2. Fantastically ahistorical and delusional piece of writing. You obviously have no idea why payday loan companies exist and why people use them. It’s not because they are ‘irresponsible’ and completely oblivious to the fact that other cheaper credit exists – it’s because Wonga et al are literally the only lenders that will offer them credit. You know no political economy or anything about how capitalism actually functions and impacts on people’s decisions on a daily basis. Going into a debt is not a choice, it’s a fucking necessity (for loads of people, maybe even including you http://www.bbc.co.uk/news/business-25108891 ). Nor is it a sign of personal failing or lack of fiscal responsibility or people ‘living beyond their means’, or any other banal sado-monetarist jargon you’d care to regurtitate. You seem to value ‘voluntary fiscal responsibility’ more than things
    like people continuing to live in houses, being warm or eating
    occasionally. As if maintaning our individual financial equilibriums is more important that actually continuing to exist. The idea that mass indebtedness and catastrophic living and working conditions are a result of the immoral/irresponsible/moronic behaviour of individuals, rather than a structural dynamic that means reliance on credit and debt are literally the only form of viable ‘existence’ on offer to for a large swathe of population is plainly absurd.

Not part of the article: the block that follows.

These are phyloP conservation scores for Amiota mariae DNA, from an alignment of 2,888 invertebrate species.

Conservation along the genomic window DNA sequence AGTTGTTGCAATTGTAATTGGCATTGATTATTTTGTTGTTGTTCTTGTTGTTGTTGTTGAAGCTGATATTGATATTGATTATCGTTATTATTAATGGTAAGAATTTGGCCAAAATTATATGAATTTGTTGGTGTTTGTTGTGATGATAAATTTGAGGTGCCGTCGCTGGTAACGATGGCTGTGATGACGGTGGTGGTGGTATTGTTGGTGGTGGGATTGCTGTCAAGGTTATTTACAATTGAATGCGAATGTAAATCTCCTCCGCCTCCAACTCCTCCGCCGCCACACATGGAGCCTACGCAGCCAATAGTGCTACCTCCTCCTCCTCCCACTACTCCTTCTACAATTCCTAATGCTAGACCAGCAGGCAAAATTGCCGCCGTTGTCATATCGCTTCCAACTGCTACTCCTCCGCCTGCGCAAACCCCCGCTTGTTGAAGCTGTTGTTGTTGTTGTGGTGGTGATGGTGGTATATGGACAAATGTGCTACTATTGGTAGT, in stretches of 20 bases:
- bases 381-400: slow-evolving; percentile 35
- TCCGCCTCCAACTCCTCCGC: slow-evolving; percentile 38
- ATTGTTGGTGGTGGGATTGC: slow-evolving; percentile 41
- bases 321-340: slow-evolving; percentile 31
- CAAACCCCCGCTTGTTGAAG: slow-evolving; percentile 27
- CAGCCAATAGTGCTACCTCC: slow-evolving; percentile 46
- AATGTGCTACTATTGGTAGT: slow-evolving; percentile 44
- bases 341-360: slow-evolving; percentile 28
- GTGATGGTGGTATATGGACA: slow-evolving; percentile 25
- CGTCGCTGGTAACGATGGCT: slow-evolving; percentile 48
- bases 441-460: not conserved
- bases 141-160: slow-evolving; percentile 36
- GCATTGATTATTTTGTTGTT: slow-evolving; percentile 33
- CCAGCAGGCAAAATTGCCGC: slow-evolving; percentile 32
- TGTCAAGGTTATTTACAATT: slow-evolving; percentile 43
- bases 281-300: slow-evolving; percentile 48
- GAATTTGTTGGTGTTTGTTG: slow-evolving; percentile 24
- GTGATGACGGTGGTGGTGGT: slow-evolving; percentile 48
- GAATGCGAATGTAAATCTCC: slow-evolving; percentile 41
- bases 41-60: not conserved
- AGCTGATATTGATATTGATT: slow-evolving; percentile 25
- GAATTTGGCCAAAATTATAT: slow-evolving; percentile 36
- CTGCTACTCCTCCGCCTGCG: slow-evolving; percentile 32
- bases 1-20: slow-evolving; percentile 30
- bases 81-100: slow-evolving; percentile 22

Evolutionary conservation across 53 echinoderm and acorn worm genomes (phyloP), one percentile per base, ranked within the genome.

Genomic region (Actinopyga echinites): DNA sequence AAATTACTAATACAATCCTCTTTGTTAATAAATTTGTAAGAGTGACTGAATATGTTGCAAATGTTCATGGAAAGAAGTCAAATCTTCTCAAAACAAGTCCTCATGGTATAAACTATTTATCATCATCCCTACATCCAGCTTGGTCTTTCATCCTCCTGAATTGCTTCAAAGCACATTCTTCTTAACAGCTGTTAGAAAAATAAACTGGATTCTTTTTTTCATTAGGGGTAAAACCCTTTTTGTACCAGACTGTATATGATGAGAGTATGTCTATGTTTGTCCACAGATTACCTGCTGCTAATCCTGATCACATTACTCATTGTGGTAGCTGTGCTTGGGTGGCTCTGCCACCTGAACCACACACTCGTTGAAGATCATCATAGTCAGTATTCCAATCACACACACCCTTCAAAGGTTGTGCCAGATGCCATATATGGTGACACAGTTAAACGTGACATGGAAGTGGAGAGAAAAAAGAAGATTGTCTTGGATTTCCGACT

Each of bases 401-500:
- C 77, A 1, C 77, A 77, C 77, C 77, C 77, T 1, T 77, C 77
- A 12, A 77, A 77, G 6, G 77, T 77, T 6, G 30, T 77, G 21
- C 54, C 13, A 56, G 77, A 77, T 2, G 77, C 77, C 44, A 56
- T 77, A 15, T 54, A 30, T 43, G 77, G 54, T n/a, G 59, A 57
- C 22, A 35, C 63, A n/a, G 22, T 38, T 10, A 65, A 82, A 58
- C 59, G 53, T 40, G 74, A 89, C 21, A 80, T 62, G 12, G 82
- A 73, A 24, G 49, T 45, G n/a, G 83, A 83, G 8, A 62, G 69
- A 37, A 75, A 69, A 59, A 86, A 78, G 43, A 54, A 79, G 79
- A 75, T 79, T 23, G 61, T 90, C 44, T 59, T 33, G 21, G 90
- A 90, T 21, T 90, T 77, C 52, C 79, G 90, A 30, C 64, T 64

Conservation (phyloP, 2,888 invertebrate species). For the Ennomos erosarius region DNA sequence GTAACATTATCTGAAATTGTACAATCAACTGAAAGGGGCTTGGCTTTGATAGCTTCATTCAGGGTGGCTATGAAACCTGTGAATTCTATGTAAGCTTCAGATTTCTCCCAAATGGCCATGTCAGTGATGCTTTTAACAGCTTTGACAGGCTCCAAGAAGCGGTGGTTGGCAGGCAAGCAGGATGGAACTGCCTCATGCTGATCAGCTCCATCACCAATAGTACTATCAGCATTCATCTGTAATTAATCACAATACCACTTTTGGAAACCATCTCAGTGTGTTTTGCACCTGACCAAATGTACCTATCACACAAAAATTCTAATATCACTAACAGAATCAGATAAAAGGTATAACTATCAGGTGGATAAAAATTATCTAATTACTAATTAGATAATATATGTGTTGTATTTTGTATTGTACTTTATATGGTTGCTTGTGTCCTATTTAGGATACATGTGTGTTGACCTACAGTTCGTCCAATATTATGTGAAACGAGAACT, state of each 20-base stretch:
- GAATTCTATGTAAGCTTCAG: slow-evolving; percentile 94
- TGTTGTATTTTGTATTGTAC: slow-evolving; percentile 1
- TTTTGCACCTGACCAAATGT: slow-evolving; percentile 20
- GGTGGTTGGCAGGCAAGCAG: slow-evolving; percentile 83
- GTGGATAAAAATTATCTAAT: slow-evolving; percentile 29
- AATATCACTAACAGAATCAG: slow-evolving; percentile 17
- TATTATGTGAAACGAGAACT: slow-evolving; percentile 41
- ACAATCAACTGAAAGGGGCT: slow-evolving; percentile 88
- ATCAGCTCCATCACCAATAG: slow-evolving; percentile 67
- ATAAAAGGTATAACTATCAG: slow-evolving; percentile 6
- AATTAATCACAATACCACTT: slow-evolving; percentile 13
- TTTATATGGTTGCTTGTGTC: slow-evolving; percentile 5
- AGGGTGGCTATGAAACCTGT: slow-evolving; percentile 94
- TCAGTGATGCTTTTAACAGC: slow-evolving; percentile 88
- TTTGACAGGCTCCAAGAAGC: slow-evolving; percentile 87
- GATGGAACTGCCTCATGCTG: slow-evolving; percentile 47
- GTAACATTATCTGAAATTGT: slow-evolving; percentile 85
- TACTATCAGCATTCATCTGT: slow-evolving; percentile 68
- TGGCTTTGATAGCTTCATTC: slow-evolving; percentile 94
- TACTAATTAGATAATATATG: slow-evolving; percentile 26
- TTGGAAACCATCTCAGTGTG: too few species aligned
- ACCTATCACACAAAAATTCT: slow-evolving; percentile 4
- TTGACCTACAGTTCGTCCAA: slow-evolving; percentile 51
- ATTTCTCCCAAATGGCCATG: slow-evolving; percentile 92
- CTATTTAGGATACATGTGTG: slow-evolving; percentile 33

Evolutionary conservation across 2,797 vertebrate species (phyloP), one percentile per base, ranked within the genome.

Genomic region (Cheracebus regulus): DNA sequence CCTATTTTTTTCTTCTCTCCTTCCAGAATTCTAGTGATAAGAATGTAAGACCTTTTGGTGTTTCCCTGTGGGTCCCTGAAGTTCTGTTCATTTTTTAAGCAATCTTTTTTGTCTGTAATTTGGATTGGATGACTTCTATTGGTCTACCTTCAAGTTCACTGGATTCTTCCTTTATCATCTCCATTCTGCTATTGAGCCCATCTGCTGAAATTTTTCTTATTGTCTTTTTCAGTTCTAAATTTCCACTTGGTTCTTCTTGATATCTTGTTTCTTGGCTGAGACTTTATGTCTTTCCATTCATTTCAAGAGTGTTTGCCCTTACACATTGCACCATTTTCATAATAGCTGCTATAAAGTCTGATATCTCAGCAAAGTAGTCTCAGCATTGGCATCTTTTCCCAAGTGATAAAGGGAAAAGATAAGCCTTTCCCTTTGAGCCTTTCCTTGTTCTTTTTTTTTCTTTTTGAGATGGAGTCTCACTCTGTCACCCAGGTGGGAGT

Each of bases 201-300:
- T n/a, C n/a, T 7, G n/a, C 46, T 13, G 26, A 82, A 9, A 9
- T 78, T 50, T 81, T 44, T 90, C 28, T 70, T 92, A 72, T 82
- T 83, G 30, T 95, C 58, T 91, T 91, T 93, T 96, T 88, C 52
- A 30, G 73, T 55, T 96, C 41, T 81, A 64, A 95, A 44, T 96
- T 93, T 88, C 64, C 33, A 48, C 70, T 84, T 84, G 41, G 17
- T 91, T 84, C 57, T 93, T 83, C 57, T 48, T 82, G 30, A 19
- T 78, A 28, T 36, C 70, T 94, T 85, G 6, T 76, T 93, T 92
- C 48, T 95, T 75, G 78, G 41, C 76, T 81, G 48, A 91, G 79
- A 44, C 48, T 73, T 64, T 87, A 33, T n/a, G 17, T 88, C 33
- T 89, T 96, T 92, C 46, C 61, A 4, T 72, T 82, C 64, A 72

Also quite hysterical how your small-government libertarianism manages to accommodate baseless assumptions like ‘current government regulations must be totally sound because they exist’: “It is important to recognise that there are already licensing procedures in place to ensure that no ‘loan shark’ style lending is done.” That’s a fascinating definition of loan sharking that doesn’t include 6000% APR lending. Quite embarassing.